11. Are Led by Exceptional Leaders

Great workplaces are led by exceptional and inspiring leaders. Leaders set the example from the top and lead the organization well. They genuinely care about and value employees. Relationships between leaders and employees are characterized by mutual respect, trust,  honesty, and support.

12. Encourage Innovation and Growth

Great workplaces are successful, growing, and innovative. They hold themselves to high standards, are focused on delivering exceptional customer service and quality, and strive to innovate and continuously improve their organizations. They are always raising the bar in their businesses and in their workplaces.

13. Hire the Best of the Best

Great workplaces hire the best—and only the best. They recognize that a great workplace and culture results from great people. They define the talent they need, strategically recruit it, and put into place selection practices that identify top performers, as well as on-boarding practices that engage top performers and set them up for success from the start.

14. Create and Sustain a Unique Culture

Great workplaces have a unique culture that is their own, often described as fun, congenial, collaborative, positive, passionate, and creative. Their work environments, people, and workplace practices all help create a vibrant, positive, magnetic, and infectious culture.

15. Serve the Community

And last but not least, great workplaces make an impact on and give back to their local community. Not only do they generously donate their company resources to the community, but they also serve their communities by helping others in need and offering their staff's time and talents.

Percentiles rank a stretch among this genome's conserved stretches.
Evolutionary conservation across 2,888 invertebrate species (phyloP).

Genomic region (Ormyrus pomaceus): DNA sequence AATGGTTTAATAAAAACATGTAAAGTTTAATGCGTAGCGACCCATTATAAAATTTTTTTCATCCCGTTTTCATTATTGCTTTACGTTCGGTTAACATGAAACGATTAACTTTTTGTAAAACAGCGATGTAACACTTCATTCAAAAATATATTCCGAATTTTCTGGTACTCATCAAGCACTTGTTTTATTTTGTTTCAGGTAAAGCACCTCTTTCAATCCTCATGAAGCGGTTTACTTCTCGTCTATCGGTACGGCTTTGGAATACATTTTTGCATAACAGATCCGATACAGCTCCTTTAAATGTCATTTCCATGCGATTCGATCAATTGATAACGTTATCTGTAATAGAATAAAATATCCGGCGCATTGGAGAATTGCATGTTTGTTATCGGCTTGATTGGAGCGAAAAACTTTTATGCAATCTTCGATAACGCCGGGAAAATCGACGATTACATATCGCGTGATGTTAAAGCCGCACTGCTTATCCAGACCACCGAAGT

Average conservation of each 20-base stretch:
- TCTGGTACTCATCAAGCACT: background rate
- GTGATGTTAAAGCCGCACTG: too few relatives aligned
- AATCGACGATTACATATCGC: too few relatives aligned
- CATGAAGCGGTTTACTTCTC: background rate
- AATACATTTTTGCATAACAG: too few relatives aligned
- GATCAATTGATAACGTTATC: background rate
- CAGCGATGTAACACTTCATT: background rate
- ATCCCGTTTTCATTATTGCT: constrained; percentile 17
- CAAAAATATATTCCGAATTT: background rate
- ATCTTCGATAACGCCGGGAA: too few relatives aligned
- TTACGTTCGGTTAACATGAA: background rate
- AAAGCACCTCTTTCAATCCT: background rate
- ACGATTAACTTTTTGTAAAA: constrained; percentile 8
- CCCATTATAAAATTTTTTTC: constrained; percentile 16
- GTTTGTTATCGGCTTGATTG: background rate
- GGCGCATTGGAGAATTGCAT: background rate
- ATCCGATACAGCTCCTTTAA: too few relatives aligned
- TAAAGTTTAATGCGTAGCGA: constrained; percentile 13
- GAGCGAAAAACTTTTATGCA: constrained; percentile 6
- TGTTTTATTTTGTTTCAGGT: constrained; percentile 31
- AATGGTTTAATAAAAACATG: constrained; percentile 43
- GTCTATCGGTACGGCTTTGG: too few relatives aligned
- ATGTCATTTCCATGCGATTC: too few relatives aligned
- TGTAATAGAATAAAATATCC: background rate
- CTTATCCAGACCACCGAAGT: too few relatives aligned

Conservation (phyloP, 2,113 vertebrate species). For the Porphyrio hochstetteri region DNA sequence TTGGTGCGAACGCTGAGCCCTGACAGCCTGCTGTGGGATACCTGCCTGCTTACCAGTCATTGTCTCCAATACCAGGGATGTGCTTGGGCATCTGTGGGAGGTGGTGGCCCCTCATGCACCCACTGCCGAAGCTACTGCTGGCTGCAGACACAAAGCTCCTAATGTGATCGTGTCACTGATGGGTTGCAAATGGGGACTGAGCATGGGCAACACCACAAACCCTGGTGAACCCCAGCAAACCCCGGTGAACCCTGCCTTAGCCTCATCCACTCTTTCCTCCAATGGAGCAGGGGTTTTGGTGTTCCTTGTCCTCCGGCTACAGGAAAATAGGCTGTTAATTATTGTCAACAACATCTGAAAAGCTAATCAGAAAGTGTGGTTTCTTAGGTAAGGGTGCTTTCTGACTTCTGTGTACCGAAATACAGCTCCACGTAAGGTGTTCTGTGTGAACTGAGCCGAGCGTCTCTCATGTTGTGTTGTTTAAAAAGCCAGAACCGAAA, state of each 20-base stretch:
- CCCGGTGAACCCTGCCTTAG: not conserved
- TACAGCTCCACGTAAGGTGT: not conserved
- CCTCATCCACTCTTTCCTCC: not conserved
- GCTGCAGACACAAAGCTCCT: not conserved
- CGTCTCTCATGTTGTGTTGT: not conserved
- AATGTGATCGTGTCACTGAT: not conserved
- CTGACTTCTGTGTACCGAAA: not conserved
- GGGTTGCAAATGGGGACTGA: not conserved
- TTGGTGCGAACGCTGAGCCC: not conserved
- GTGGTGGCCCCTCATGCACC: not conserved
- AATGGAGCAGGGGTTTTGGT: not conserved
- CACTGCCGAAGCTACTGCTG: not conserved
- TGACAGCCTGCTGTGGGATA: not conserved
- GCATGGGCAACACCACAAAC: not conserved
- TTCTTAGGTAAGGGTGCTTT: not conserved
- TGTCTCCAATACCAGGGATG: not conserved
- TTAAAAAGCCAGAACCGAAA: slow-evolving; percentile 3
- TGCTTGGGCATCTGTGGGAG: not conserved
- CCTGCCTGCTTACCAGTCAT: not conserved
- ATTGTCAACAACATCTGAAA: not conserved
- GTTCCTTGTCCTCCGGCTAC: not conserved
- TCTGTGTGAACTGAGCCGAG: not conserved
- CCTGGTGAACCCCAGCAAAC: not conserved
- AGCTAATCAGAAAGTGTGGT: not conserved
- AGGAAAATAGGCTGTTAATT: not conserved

There is no magic formula for achieving a great workplace, and these are just some common attributes of many that great workplaces seem to have. While no workplace is perfect, many organizations strive to become a truly great workplace and come close. The NorthCoast 99 winners are among these organizations, and they, as well as all other organizations that strive everyday to be great workplaces, should be applauded for their efforts to become employers of choice in Northeast Ohio. They are truly making a difference.

Want to stay up-to-date on the latest HR trends?

Subscribe to ERC's HR Trends emagazine, delivered directly to your inbox every other month, filled with the latest updates in the HR and learning & development industry.

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8 Ways to Create a Culture of Wellness